Bob Freudstein: Sure, they made us play it at school.
Hess: … you become an animal, The only way to can survive on a rugby field is to become an animal. I was a number eight and I never took or gave any quarter. I shook hands before and after the game, but in those 90 minutes in-between… if you got in my way I tried to kill you! That was a very good metaphor for Krug Stillo, and as I was playing rugby at the time, I just transferred a lot of that energy and that animalism into the role. Most people don’t know that, but it’s an awful large part of Krug’s character.
Bob Freudstein: What about the ridiculous plot twist that closes House On The Edge… was that in the script when you signed to play it?
Hess: Yeah, that’s the way he wrote it.
Bob Freudstein: It’s just so far fetched…
Hess: Well, he’s crazy anyway. Ruggero and I always had a love / hate relationship. When he’s OK and I’m OK, we’re bosom buddies, but he’s very schizophrenic, has a very sort of Hitlerian attitude towards the world… and having been brought up as a nice Jewish boy, and been through all that for years, I wasn’t about to buy all that fucking shit.
Bob Freudstein: Never again, right?
Hess: Exactly. So we butted heads a lot. I have nothing but good things to say about him. He is an idealist, he has wonderful, wonderful ideas… it’s hard for him sometimes to bring them to fruition because it’s kind of hard for him to explain what they are. The idea of a social counter culture is what House On The Edge is all about, going amok when you have such social and class division and such obscene and arcane concepts with the class structure. I think it’s wonderful, I love that and I loved it when I read it, which is why I agreed to do the film. It’s very ironic that the upper class, with all their ennui, has to descend to the same level as the underclass, that’s what the film is all about.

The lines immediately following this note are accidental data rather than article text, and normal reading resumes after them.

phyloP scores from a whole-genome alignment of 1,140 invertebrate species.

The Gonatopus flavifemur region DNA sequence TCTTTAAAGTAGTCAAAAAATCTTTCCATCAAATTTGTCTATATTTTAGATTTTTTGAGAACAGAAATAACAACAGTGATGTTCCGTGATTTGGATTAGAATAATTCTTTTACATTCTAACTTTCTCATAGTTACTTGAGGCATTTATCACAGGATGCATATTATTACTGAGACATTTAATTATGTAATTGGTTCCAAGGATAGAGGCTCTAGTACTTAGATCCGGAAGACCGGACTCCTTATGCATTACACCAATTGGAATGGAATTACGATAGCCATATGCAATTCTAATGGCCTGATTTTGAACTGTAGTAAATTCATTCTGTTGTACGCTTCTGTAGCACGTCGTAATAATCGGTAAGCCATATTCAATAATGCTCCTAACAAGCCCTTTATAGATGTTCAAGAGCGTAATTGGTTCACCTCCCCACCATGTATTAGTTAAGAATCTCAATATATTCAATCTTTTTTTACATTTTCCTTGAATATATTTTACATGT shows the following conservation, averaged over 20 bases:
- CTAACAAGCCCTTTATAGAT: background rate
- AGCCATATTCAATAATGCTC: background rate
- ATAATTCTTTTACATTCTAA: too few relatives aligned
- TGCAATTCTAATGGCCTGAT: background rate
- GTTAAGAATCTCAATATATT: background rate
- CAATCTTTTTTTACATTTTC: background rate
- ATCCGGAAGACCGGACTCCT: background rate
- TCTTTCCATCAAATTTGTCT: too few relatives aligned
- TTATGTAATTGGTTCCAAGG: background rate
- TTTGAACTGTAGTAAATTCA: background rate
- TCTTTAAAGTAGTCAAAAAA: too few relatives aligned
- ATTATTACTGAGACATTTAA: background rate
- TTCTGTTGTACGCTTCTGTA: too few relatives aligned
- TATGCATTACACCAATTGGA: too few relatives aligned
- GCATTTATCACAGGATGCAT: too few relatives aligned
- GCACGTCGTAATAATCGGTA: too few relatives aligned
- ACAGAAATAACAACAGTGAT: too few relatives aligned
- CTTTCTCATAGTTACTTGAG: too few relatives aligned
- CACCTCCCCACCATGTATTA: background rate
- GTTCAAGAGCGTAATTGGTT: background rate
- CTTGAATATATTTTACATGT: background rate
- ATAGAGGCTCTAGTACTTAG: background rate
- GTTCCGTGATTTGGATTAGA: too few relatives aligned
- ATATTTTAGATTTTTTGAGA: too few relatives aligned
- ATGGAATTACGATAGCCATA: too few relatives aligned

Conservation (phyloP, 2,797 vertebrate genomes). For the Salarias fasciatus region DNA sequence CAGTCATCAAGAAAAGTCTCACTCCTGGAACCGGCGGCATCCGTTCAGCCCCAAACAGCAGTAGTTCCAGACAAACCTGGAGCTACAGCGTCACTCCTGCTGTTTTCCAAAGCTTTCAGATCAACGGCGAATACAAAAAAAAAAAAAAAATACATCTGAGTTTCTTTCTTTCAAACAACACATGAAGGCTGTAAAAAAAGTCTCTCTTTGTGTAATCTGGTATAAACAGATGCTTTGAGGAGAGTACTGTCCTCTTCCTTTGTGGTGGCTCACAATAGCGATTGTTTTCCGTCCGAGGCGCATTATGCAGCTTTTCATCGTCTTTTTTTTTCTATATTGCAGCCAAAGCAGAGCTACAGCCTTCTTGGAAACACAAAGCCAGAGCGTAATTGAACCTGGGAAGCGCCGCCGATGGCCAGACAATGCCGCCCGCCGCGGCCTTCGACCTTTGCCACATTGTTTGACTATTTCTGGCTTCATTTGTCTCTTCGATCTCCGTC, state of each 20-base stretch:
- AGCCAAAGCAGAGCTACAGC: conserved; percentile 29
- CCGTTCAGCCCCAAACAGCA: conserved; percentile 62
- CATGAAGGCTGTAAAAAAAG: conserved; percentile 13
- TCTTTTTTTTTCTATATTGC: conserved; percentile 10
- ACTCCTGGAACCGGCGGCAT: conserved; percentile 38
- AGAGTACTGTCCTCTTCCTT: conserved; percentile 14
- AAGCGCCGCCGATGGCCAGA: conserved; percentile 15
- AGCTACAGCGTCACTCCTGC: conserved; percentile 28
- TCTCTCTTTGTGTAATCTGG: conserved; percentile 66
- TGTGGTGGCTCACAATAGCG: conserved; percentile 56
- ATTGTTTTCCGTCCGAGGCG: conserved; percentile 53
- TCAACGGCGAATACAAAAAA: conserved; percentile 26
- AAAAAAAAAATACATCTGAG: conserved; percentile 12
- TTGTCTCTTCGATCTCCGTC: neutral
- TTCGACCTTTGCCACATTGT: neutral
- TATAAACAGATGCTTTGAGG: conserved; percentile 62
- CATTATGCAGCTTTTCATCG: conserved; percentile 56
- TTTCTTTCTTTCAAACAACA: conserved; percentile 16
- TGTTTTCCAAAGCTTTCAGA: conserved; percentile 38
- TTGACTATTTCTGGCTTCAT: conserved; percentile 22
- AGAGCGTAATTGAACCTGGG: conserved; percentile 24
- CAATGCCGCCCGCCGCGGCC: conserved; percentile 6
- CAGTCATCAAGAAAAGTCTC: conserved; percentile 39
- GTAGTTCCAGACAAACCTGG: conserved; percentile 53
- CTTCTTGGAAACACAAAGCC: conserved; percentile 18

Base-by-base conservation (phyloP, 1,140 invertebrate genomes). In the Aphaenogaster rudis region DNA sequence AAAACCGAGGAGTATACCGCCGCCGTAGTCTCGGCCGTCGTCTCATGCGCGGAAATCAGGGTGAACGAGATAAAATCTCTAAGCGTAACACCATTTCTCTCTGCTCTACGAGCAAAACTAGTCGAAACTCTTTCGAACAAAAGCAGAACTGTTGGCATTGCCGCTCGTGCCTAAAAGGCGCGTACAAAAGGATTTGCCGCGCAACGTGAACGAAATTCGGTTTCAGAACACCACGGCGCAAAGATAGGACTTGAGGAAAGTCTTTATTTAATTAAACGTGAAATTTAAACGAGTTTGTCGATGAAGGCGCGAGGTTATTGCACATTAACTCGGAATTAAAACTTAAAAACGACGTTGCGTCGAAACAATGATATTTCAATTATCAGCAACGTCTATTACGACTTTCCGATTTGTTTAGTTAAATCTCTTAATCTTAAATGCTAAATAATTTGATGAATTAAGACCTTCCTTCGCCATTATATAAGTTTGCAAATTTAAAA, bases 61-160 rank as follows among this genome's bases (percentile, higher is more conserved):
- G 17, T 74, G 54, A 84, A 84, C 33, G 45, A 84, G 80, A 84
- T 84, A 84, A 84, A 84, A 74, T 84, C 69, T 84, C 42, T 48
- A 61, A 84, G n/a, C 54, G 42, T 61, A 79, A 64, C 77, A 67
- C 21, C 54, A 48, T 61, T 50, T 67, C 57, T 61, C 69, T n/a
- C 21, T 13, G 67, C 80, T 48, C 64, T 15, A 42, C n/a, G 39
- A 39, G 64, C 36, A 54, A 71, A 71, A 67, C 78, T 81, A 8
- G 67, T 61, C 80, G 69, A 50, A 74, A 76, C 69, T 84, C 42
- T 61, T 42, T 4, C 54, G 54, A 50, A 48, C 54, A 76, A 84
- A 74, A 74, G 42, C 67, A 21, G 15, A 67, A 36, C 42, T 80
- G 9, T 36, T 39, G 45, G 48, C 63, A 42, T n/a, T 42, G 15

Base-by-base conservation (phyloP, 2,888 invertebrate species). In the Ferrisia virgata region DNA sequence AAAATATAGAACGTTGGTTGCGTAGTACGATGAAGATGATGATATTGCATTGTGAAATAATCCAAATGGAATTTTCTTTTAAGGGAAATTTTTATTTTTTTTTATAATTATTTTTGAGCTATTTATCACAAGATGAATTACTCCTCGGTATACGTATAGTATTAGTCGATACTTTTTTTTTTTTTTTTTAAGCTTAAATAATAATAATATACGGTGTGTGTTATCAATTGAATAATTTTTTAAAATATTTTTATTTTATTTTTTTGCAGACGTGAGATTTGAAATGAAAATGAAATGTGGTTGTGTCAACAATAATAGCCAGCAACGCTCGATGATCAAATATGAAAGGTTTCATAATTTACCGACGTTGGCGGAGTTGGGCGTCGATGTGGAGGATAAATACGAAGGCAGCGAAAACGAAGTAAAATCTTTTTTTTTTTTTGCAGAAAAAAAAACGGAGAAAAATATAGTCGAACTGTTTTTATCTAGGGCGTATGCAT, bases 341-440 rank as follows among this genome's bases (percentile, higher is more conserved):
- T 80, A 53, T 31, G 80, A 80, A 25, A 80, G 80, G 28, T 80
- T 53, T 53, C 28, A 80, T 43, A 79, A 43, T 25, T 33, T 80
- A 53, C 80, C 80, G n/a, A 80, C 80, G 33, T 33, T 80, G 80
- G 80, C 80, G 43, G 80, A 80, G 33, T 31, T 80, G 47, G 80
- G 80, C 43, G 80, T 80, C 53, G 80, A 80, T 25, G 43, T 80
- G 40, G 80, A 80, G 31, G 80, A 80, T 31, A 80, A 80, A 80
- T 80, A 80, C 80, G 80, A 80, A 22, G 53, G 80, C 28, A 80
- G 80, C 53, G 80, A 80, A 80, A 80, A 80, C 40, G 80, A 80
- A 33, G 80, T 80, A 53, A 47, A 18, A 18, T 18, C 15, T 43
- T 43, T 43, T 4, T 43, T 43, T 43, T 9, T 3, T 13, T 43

Bob Freudstein: Were you aware of Ruggero’s contoversial filmography up to that point… Cannibal Holocaust, and so on?
Hess: That’s his whole thing, the clash of cultures.
Bob Freudstein: When I interviewed him…
Hess: What did he say about me?
Bob Freudstein: “Big crazy American guy… big presence”… he didn’t say anything bad about you…
Hess: I wouldn’t say anything bad about him and I feel badly that we don’t speak. Maybe that’s a question of proximity more than anything. We didn’t get on during the last thing that we did, the TV series with Bud Spencer and Paul Michael Thomas… We Are Angels… I finally got a chance to do that, you know, to do some comedy. We were probably under the gun and it was very pressured. I got on very well with the producer and I’m gonna meet with him when I’m in Italy, which is where I’m en route to right now.
Bob Freudstein: Is there much film making going on over there these days?
Hess: There’s fucking nothing going on anywhere, because the studios have finally got what they wanted. They’ve taken over the whole goddamned business, they’re making multi-billion dollar films and they can stick it up their asses as far as I’m concerned, because they’re destroying the film industry in my opinion.
Bob Freudstein: You went to the former Soviet Union with Castellari… what was that like?
Hess: Incredible experience, the film notwithstanding… I think Jonathan Of The Bears is a really good film…
Bob Freudstein: And nobody’s seen it!
Hess: And nobody’s seen it… we filmed 24/7, like a guerilla production, and Franco (Nero) had put his own money into this film so he wanted to make very sure that it got done. We would drive on Saturday and Sunday to the set, and this was about 15 kilometres outside of Moscow, in a place called Alibino, and they had the major tank force for the Soviet Army. We would drive in the mornings and actually see dead bodies littering the highway between Moscow and Alibino. I was just totally shocked because these were people who got drunk in the night and they just couldn’t cross the street and they’d get hit by a car and the car would just leave them there. I’m not talking about one, I’m talking about dozens.